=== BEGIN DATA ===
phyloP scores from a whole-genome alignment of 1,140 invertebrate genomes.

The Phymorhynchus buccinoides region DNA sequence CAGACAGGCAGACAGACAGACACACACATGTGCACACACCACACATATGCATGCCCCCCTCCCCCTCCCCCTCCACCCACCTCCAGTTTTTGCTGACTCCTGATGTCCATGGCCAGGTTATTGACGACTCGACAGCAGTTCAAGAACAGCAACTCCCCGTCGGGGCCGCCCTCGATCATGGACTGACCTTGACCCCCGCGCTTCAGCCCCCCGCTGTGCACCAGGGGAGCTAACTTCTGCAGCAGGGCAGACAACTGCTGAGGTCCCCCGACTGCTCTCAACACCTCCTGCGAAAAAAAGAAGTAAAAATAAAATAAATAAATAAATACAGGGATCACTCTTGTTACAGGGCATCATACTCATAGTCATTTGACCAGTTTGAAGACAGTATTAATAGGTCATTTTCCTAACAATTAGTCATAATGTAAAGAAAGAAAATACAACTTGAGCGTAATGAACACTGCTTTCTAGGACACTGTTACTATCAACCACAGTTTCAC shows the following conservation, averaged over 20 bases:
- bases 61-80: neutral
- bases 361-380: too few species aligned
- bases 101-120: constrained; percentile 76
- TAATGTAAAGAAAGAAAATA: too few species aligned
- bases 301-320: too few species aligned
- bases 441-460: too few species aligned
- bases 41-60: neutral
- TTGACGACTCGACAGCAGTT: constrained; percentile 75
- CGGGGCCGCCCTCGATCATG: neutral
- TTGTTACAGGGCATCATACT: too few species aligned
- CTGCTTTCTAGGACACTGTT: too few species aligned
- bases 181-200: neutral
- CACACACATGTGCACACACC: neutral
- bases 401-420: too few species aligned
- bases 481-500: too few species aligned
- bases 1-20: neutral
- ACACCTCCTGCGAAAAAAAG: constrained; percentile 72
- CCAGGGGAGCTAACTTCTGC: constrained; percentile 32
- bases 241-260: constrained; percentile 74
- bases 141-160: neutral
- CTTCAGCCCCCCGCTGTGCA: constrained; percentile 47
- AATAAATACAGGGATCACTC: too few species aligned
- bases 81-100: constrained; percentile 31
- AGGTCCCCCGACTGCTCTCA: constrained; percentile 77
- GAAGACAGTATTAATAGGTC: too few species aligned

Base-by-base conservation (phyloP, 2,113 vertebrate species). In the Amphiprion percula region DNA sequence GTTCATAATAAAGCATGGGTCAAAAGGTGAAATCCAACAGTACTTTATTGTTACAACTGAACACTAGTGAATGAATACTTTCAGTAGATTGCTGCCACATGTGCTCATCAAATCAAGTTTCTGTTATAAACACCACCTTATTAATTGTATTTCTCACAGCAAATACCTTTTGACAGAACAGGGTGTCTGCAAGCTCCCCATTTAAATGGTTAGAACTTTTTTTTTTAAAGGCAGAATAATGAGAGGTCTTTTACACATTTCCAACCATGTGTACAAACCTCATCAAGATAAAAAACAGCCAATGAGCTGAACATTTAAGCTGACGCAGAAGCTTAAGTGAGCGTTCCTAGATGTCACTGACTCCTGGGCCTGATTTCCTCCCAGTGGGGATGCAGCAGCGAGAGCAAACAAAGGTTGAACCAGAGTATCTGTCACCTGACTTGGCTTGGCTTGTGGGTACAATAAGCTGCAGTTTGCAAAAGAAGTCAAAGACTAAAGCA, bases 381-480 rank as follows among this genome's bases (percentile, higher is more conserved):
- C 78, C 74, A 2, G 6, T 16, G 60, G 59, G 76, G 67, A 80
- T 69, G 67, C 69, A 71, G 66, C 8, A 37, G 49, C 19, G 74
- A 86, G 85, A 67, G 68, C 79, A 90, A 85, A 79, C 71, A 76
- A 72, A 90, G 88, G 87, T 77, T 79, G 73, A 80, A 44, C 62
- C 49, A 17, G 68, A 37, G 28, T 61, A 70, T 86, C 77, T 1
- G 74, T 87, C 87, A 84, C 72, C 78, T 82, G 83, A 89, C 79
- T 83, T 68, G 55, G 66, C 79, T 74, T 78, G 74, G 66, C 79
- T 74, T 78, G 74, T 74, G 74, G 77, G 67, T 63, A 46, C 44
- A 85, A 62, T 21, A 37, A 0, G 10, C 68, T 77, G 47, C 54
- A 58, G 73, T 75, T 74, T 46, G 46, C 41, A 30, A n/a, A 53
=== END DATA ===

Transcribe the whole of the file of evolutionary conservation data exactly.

phyloP scores from a whole-genome alignment of 1,140 invertebrate genomes.

The Phymorhynchus buccinoides region DNA sequence CAGACAGGCAGACAGACAGACACACACATGTGCACACACCACACATATGCATGCCCCCCTCCCCCTCCCCCTCCACCCACCTCCAGTTTTTGCTGACTCCTGATGTCCATGGCCAGGTTATTGACGACTCGACAGCAGTTCAAGAACAGCAACTCCCCGTCGGGGCCGCCCTCGATCATGGACTGACCTTGACCCCCGCGCTTCAGCCCCCCGCTGTGCACCAGGGGAGCTAACTTCTGCAGCAGGGCAGACAACTGCTGAGGTCCCCCGACTGCTCTCAACACCTCCTGCGAAAAAAAGAAGTAAAAATAAAATAAATAAATAAATACAGGGATCACTCTTGTTACAGGGCATCATACTCATAGTCATTTGACCAGTTTGAAGACAGTATTAATAGGTCATTTTCCTAACAATTAGTCATAATGTAAAGAAAGAAAATACAACTTGAGCGTAATGAACACTGCTTTCTAGGACACTGTTACTATCAACCACAGTTTCAC shows the following conservation, averaged over 20 bases:
- bases 61-80: neutral
- bases 361-380: too few species aligned
- bases 101-120: constrained; percentile 76
- TAATGTAAAGAAAGAAAATA: too few species aligned
- bases 301-320: too few species aligned
- bases 441-460: too few species aligned
- bases 41-60: neutral
- TTGACGACTCGACAGCAGTT: constrained; percentile 75
- CGGGGCCGCCCTCGATCATG: neutral
- TTGTTACAGGGCATCATACT: too few species aligned
- CTGCTTTCTAGGACACTGTT: too few species aligned
- bases 181-200: neutral
- CACACACATGTGCACACACC: neutral
- bases 401-420: too few species aligned
- bases 481-500: too few species aligned
- bases 1-20: neutral
- ACACCTCCTGCGAAAAAAAG: constrained; percentile 72
- CCAGGGGAGCTAACTTCTGC: constrained; percentile 32
- bases 241-260: constrained; percentile 74
- bases 141-160: neutral
- CTTCAGCCCCCCGCTGTGCA: constrained; percentile 47
- AATAAATACAGGGATCACTC: too few species aligned
- bases 81-100: constrained; percentile 31
- AGGTCCCCCGACTGCTCTCA: constrained; percentile 77
- GAAGACAGTATTAATAGGTC: too few species aligned

Base-by-base conservation (phyloP, 2,113 vertebrate species). In the Amphiprion percula region DNA sequence GTTCATAATAAAGCATGGGTCAAAAGGTGAAATCCAACAGTACTTTATTGTTACAACTGAACACTAGTGAATGAATACTTTCAGTAGATTGCTGCCACATGTGCTCATCAAATCAAGTTTCTGTTATAAACACCACCTTATTAATTGTATTTCTCACAGCAAATACCTTTTGACAGAACAGGGTGTCTGCAAGCTCCCCATTTAAATGGTTAGAACTTTTTTTTTTAAAGGCAGAATAATGAGAGGTCTTTTACACATTTCCAACCATGTGTACAAACCTCATCAAGATAAAAAACAGCCAATGAGCTGAACATTTAAGCTGACGCAGAAGCTTAAGTGAGCGTTCCTAGATGTCACTGACTCCTGGGCCTGATTTCCTCCCAGTGGGGATGCAGCAGCGAGAGCAAACAAAGGTTGAACCAGAGTATCTGTCACCTGACTTGGCTTGGCTTGTGGGTACAATAAGCTGCAGTTTGCAAAAGAAGTCAAAGACTAAAGCA, bases 381-480 rank as follows among this genome's bases (percentile, higher is more conserved):
- C 78, C 74, A 2, G 6, T 16, G 60, G 59, G 76, G 67, A 80
- T 69, G 67, C 69, A 71, G 66, C 8, A 37, G 49, C 19, G 74
- A 86, G 85, A 67, G 68, C 79, A 90, A 85, A 79, C 71, A 76
- A 72, A 90, G 88, G 87, T 77, T 79, G 73, A 80, A 44, C 62
- C 49, A 17, G 68, A 37, G 28, T 61, A 70, T 86, C 77, T 1
- G 74, T 87, C 87, A 84, C 72, C 78, T 82, G 83, A 89, C 79
- T 83, T 68, G 55, G 66, C 79, T 74, T 78, G 74, G 66, C 79
- T 74, T 78, G 74, T 74, G 74, G 77, G 67, T 63, A 46, C 44
- A 85, A 62, T 21, A 37, A 0, G 10, C 68, T 77, G 47, C 54
- A 58, G 73, T 75, T 74, T 46, G 46, C 41, A 30, A n/a, A 53